The Canoe Is the People
Indigenous Navigation in the Pacific
The stars can never go wrong
Thousands of years ago, when most sailors were still hugging the coast, the island peoples of the Pacific held the knowledge and skills to explore the great ocean paths extending far beyond their homes. Modern instruments didn't exist - no compasses, no radio, no radar GLOSSARY radar - a system that uses electromagnetic waves to locate surrounding objects , no GPS GLOSSARY Global Positioning System (GPS) - a handheld computer that tells your position by communicating with satellites . The Pacific peoples found their way across the ocean, guided by the wind, waves, stars, and sea life.
Ancient voyagers did not use metal or fiberglass to make their boats, nor plastics to make rope or dacron for their sailcloth. They did not use outboard motors or diesel engines. They made sturdy boats from natural materials: rope from plant fibers to lash the canoe together, the leaves of plants to make their sails. They used the wind to move across the ocean. Their knowledge was built up through generations of experience. It was handed down through teaching, stories, and songs.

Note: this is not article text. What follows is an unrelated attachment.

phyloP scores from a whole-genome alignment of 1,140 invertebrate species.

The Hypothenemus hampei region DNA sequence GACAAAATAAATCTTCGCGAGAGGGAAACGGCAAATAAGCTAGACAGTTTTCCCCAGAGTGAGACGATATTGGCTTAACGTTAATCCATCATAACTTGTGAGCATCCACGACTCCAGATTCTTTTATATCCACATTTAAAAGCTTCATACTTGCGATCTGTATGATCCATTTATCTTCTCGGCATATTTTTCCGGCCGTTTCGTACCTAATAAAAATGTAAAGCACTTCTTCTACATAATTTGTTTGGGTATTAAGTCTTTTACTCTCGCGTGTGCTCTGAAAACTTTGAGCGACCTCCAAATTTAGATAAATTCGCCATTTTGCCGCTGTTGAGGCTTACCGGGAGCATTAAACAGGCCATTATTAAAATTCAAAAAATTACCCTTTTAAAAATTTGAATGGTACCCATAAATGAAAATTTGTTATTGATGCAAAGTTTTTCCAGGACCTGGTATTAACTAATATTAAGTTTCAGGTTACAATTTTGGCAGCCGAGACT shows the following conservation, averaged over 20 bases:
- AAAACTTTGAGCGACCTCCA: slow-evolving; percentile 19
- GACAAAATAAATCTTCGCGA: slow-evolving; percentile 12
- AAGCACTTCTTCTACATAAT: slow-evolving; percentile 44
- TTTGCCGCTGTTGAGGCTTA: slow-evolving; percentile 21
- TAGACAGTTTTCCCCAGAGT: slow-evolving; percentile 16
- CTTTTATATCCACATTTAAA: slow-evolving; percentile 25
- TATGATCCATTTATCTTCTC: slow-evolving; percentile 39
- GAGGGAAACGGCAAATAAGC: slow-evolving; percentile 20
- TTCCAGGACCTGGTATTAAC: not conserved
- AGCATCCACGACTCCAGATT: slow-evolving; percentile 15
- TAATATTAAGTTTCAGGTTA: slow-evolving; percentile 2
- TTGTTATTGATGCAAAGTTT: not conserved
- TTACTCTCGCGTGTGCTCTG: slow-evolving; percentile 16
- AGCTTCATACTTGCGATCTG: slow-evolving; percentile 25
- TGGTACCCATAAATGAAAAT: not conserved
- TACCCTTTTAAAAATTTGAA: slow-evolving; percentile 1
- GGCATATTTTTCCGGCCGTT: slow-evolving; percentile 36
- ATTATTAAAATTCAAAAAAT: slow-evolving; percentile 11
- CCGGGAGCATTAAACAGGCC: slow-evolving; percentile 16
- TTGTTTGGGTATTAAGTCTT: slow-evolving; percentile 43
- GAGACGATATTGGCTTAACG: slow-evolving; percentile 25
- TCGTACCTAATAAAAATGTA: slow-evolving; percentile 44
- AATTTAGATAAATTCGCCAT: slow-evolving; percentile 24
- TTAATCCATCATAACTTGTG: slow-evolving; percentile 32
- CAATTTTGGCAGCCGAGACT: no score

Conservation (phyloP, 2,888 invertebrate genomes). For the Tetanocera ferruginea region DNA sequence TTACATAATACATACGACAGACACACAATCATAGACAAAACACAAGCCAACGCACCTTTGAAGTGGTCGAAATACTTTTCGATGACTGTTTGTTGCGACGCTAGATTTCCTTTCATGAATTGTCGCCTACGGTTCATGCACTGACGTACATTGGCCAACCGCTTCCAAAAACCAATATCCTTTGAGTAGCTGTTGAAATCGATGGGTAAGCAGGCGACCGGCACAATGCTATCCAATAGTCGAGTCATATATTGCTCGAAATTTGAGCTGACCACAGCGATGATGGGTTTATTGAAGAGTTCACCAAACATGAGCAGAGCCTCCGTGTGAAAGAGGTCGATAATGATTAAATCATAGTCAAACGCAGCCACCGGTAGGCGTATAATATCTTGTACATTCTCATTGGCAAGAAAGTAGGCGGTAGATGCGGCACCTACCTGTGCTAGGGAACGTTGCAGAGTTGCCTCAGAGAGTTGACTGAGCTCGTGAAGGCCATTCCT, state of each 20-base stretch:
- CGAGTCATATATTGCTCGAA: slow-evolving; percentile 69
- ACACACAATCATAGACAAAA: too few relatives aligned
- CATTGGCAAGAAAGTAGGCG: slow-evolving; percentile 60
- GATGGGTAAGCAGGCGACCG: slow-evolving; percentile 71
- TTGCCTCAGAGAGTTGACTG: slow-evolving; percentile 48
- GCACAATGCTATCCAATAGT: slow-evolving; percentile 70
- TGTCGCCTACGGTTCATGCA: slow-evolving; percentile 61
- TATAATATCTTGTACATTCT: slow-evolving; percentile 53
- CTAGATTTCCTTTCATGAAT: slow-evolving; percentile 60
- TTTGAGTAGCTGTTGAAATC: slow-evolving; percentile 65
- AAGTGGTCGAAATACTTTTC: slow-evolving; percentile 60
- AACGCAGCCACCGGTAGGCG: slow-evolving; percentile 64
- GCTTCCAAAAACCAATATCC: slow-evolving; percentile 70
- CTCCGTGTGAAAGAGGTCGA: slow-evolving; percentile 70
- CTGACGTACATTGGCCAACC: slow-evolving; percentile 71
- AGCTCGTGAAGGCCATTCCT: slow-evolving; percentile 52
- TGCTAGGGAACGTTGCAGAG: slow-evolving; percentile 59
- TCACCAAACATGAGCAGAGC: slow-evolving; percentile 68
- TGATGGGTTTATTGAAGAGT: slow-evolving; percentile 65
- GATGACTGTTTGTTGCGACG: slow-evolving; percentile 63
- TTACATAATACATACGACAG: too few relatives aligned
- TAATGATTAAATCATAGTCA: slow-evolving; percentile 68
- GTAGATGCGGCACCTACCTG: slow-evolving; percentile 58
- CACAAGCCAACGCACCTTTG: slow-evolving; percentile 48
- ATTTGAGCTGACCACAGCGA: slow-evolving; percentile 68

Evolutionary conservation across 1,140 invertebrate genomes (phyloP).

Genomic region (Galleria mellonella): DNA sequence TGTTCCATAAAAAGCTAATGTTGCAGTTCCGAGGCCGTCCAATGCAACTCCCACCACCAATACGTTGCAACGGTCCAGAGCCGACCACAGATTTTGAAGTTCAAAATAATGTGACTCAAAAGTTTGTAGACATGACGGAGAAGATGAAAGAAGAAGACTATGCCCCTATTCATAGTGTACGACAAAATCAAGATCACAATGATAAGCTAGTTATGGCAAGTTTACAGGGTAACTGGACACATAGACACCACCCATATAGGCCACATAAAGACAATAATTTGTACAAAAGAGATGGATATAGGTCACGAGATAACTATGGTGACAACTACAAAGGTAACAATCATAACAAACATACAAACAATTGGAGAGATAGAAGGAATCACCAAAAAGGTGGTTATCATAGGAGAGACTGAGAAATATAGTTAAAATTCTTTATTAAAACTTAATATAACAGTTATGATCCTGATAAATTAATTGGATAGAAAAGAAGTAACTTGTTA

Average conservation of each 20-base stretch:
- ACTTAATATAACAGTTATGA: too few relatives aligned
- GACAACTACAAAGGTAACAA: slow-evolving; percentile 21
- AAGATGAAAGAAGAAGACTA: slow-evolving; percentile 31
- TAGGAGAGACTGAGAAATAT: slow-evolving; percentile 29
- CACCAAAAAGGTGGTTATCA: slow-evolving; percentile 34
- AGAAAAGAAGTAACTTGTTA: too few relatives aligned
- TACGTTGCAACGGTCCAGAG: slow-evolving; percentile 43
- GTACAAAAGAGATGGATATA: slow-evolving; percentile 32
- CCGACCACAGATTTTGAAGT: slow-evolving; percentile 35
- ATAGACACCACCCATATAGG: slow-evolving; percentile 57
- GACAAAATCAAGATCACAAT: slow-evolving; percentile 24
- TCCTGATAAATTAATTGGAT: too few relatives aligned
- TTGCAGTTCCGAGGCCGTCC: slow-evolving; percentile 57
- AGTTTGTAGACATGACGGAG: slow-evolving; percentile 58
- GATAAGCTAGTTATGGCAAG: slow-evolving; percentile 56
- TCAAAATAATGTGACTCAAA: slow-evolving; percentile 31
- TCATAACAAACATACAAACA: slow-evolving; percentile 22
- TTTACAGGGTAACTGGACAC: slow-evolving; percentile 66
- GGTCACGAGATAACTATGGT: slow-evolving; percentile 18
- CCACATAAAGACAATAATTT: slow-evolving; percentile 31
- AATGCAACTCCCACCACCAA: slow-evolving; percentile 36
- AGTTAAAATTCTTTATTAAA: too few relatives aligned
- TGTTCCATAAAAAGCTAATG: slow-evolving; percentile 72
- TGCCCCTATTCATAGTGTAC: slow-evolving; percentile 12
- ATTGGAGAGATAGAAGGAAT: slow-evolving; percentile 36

An experienced Tongan wayfinder once said, “The compass can go wrong, the stars never.” From David Lewis in Bader, H. and McCurdy, P., eds (1999). And that is the beauty of Pacific wayfinding. Voyage into this website to find out more…
Pacific pride and self-esteem
Cook Islands vaka builder and wayfinder Sir Tom Davis (Papa Tom)
“The technology of building these ocean canoes that sailed from South East Asia to as far as South America and, in the other direction, as far as Africa and settled Madagascar, I think that’s something to be very proud of. And it teaches us self-esteem. We were something. We did something. Therefore we can do something now, and therefore we can see a future for ourselves.”